A fractal is an image in which a pattern repeats itself infinitely many times.
You can construct some fractals by repeating the same geometrical operation over and over again; repeating the same procedure like this is called iterating. The geometrical operation which is repeated is called the iterated function. The fractal thus generated will have exactly the same pattern if you zoom in. You can generate these kind of fractals by using GeoGebra. By introducing random variables you can use these kind of fractals to generate pictures similar to nature. Random fractals are used to generate fractal landscapes.
Some types of self-repeating fractals, are easily generated by using turtle graphics and recursion. The example below is made using Scratch.
It is also possible to make 3D-fractals using turtle programming. Some examples are shown below.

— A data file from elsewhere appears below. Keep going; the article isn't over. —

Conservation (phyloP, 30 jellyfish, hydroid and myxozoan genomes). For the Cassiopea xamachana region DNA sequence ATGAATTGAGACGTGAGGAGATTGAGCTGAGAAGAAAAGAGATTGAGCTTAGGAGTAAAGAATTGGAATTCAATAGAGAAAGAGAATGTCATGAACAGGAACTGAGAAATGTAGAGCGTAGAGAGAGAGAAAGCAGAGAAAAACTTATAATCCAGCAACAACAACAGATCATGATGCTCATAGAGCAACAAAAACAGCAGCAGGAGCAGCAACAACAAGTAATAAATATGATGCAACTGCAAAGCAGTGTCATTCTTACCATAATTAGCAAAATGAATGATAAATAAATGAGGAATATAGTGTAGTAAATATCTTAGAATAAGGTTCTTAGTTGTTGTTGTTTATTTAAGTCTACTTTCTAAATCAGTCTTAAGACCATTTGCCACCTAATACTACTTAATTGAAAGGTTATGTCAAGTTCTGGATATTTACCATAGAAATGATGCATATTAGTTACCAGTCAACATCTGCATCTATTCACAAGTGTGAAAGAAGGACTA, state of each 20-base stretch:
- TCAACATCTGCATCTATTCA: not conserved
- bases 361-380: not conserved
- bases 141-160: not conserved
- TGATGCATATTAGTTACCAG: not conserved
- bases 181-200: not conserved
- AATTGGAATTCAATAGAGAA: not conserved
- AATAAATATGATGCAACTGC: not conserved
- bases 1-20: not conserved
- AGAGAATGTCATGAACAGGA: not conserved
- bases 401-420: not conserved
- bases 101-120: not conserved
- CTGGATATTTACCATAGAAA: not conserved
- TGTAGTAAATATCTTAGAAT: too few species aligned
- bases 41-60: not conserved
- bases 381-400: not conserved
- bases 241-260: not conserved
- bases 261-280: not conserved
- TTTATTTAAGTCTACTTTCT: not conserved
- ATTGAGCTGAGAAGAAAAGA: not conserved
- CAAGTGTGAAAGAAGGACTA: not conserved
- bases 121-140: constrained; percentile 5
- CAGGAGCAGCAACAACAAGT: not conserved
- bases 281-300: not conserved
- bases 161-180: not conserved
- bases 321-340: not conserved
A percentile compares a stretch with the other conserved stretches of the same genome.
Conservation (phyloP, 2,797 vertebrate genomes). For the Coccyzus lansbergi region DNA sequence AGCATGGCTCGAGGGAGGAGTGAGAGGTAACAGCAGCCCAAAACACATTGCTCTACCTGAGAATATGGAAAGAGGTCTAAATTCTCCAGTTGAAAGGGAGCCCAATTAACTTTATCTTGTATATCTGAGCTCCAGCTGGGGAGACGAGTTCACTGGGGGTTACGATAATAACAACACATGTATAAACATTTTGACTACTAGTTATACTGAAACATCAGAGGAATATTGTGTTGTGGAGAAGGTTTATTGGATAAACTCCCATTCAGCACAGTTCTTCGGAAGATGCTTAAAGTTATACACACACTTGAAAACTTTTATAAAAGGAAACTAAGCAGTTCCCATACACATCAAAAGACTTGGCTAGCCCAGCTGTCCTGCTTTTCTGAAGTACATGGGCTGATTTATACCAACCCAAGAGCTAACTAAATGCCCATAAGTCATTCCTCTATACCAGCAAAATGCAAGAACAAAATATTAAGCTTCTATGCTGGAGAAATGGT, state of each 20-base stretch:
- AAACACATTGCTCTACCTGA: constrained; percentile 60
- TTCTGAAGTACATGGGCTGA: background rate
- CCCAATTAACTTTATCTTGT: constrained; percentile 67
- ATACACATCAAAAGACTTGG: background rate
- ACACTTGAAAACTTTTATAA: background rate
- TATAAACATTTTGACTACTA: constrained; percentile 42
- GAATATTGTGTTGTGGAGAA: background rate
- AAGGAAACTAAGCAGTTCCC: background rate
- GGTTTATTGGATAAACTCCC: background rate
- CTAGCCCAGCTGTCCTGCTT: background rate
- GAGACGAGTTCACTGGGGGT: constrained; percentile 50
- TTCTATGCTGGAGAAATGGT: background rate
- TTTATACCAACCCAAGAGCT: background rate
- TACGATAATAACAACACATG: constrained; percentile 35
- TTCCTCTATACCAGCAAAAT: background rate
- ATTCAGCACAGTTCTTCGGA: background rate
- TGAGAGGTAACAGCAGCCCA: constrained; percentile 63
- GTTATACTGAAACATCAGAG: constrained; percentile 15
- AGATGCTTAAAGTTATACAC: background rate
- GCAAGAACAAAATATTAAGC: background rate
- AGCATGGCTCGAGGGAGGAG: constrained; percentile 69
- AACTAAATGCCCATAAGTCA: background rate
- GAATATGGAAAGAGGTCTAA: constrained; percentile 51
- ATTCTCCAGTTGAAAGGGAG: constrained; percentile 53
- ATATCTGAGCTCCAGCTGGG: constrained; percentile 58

Other fractals are generated by using a recursive formula on a point over and over again. Typically the point will either tend to infinity or not. When generating fractals like these you measure how long it takes for a point to "escape" outside some given boundary; they are therefore called Escape-time fractals. These fractals do not have exactly the same pattern when you zoom in, but the structure of the pattern is the same.
Fractals can also appear as strange attractors to nonlinear dynamic systems. Nonlinear dynamic systems can exhibit unpredictable behaviour due to the fact that the error grows exponentially as you iterate. Even though you cannot predict exactly where a point will end up, you can predict that it will end up at the so called strange attractor, an attractor that has a fractal structure. Note that there is nothing random in the system itself, the behaviour is seemingly chaotic but it is deterministic; it is thus called deterministic chaos.
An interactive visualisation of the Lorenz attractor in 3D is shown at Interactive Lorenz Attractor.
When using the Newton method on complex numbers, the complex plane is divided into regions separated by the so called Newton fractal. In the example below, the complex plane is divided into three regions (red, green, blue).
Benoit Mandelbrot: Fractals and the art of roughness ( on TED)
by Malin Christersson under a Creative Commons Attribution-Noncommercial-Share Alike 2.5 Sweden License